As an avid golfer and a person who thrives in work environments driven by change and innovation, Brandon Monk, MBA '07, couldn't have found a more perfect summer internship than working for the PGA Tour in Ponte Vedra, Fla.
As part of the PGA Tour's new media group he worked with a small, 15-person team, exploring new strategies for developing markets on the Internet, XM satellite radio, mobile phones, and video. And, because of the ever-changing nature of these technologies, he describes the group as operating very much like a young startup.
“It was really fast paced, really exciting,” he says. “I was working many deals all at once, and they totally utilized me as a resource.”
Part of the job, he explains, was keeping the PGA Tour strategically on top of such recent Internet trends as MySpace and YouTube, so that hugely popular golf-related videos — like Fuzzy Zellar's unbelievable hole-in-one earlier this year — could be positioned to draw users to pgatour.com.
In addition, he worked to create competitive analysis for future business partnerships for the new media group, helped in the development of the 2007 sales and marketing plan, and, in his free time, played a lot golf.
Monk says the people he met during his 12 weeks with the PGA Tour came from all areas of business, from consulting to media relations to sales and marketing, but they all shared a common passion not only for the game of golf, but also for the business of golf, particularly the PGA Tour.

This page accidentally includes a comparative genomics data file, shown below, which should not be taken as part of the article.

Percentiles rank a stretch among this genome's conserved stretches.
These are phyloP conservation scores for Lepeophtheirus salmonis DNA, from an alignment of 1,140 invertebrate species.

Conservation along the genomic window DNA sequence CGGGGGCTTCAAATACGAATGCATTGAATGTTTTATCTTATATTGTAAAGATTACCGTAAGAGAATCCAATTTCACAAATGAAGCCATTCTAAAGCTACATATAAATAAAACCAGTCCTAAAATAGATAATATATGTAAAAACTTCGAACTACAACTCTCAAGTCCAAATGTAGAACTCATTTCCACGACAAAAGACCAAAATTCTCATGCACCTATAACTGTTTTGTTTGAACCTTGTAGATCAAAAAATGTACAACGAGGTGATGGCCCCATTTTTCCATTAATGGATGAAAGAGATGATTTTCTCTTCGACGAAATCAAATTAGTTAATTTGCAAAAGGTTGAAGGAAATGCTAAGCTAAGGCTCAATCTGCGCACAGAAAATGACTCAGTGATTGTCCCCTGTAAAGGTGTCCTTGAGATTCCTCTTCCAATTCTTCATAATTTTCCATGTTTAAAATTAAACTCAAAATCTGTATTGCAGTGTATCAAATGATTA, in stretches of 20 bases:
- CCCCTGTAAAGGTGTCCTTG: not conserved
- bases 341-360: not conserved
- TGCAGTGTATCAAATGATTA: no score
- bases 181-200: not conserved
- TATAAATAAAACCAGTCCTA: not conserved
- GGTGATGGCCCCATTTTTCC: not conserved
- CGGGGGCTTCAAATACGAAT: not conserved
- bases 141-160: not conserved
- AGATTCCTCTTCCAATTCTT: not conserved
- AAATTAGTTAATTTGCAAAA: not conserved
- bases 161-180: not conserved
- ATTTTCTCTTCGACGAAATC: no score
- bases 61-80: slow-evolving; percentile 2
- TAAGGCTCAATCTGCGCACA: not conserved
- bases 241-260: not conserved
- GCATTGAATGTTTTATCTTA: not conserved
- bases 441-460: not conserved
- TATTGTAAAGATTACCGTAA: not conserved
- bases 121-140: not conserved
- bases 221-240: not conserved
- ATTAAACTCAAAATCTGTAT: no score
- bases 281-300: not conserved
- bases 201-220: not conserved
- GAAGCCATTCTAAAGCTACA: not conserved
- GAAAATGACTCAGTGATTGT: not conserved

“The greatest part about the PGA Tour versus any other sporting leagues,” he says, “is that, as a non-profit, all their money goes back to charity and the Tour really celebrates that. They just surpassed $1 billion dollars in charity last year, which is more than all the rest of the other sporting leagues combined. And they have a goal by 2010 to surpass $2 billion.”
Monk, who's career is most likely pointing towards the pharmaceutical industry, says his experience with the PGA Tour and particularly the new media group has given him invaluable experience working in an environment where you continuously have to innovate, which is exactly what he finds so attractive about the health-care industry.
“It is something that is not static, something that is evolving right before you daily, in a business model that is ever-changing and that is in need of change,” he says.
As for Monk's love of golf, it seems to only have been strengthened by his time in Florida.
“I am a fan, a player, and an advocate for the game because I think it is one of those games you can play until you are 80” he says. “Just this past weekend two of my classmates and I were playing down in Plymouth and they paired us up with a gentleman who was actually 70 years old. And he could hit [the ball] 220 yards! That's my dream, to still be playing golf forty-plus years from now.”